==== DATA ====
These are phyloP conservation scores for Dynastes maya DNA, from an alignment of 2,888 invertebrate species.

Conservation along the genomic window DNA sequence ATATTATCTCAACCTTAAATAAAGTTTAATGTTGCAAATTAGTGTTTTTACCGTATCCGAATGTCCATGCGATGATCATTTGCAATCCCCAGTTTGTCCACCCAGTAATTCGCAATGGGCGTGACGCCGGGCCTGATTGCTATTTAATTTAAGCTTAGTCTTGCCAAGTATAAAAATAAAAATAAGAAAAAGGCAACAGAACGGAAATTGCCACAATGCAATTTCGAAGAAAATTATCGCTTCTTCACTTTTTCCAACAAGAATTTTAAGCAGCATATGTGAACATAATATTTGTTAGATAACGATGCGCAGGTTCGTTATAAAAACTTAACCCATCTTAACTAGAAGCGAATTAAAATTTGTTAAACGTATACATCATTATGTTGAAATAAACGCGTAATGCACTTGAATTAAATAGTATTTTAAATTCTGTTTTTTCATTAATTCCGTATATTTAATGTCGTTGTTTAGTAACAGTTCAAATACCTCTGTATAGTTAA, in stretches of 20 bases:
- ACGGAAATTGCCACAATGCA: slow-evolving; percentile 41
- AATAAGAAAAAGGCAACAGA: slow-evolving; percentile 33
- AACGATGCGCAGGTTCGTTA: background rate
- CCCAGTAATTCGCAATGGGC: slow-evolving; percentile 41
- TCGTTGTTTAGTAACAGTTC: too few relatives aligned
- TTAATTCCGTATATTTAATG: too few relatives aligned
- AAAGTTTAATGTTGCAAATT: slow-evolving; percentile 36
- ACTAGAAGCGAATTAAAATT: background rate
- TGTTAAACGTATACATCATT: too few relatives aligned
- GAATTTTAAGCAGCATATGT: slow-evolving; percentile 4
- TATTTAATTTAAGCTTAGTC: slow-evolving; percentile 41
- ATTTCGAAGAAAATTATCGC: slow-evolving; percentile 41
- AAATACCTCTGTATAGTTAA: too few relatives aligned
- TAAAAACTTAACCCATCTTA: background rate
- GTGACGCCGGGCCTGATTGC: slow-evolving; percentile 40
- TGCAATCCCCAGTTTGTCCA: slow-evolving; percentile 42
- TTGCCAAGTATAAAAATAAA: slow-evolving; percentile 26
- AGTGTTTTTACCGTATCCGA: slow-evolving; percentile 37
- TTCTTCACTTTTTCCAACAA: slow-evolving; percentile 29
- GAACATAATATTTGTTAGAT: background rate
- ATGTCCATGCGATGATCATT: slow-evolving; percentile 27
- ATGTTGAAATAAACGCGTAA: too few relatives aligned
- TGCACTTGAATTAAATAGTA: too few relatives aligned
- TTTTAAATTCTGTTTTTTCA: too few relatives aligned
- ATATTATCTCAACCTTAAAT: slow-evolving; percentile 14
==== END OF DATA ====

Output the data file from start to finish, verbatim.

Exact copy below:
These are phyloP conservation scores for Dynastes maya DNA, from an alignment of 2,888 invertebrate species.

Conservation along the genomic window DNA sequence ATATTATCTCAACCTTAAATAAAGTTTAATGTTGCAAATTAGTGTTTTTACCGTATCCGAATGTCCATGCGATGATCATTTGCAATCCCCAGTTTGTCCACCCAGTAATTCGCAATGGGCGTGACGCCGGGCCTGATTGCTATTTAATTTAAGCTTAGTCTTGCCAAGTATAAAAATAAAAATAAGAAAAAGGCAACAGAACGGAAATTGCCACAATGCAATTTCGAAGAAAATTATCGCTTCTTCACTTTTTCCAACAAGAATTTTAAGCAGCATATGTGAACATAATATTTGTTAGATAACGATGCGCAGGTTCGTTATAAAAACTTAACCCATCTTAACTAGAAGCGAATTAAAATTTGTTAAACGTATACATCATTATGTTGAAATAAACGCGTAATGCACTTGAATTAAATAGTATTTTAAATTCTGTTTTTTCATTAATTCCGTATATTTAATGTCGTTGTTTAGTAACAGTTCAAATACCTCTGTATAGTTAA, in stretches of 20 bases:
- ACGGAAATTGCCACAATGCA: slow-evolving; percentile 41
- AATAAGAAAAAGGCAACAGA: slow-evolving; percentile 33
- AACGATGCGCAGGTTCGTTA: background rate
- CCCAGTAATTCGCAATGGGC: slow-evolving; percentile 41
- TCGTTGTTTAGTAACAGTTC: too few relatives aligned
- TTAATTCCGTATATTTAATG: too few relatives aligned
- AAAGTTTAATGTTGCAAATT: slow-evolving; percentile 36
- ACTAGAAGCGAATTAAAATT: background rate
- TGTTAAACGTATACATCATT: too few relatives aligned
- GAATTTTAAGCAGCATATGT: slow-evolving; percentile 4
- TATTTAATTTAAGCTTAGTC: slow-evolving; percentile 41
- ATTTCGAAGAAAATTATCGC: slow-evolving; percentile 41
- AAATACCTCTGTATAGTTAA: too few relatives aligned
- TAAAAACTTAACCCATCTTA: background rate
- GTGACGCCGGGCCTGATTGC: slow-evolving; percentile 40
- TGCAATCCCCAGTTTGTCCA: slow-evolving; percentile 42
- TTGCCAAGTATAAAAATAAA: slow-evolving; percentile 26
- AGTGTTTTTACCGTATCCGA: slow-evolving; percentile 37
- TTCTTCACTTTTTCCAACAA: slow-evolving; percentile 29
- GAACATAATATTTGTTAGAT: background rate
- ATGTCCATGCGATGATCATT: slow-evolving; percentile 27
- ATGTTGAAATAAACGCGTAA: too few relatives aligned
- TGCACTTGAATTAAATAGTA: too few relatives aligned
- TTTTAAATTCTGTTTTTTCA: too few relatives aligned
- ATATTATCTCAACCTTAAAT: slow-evolving; percentile 14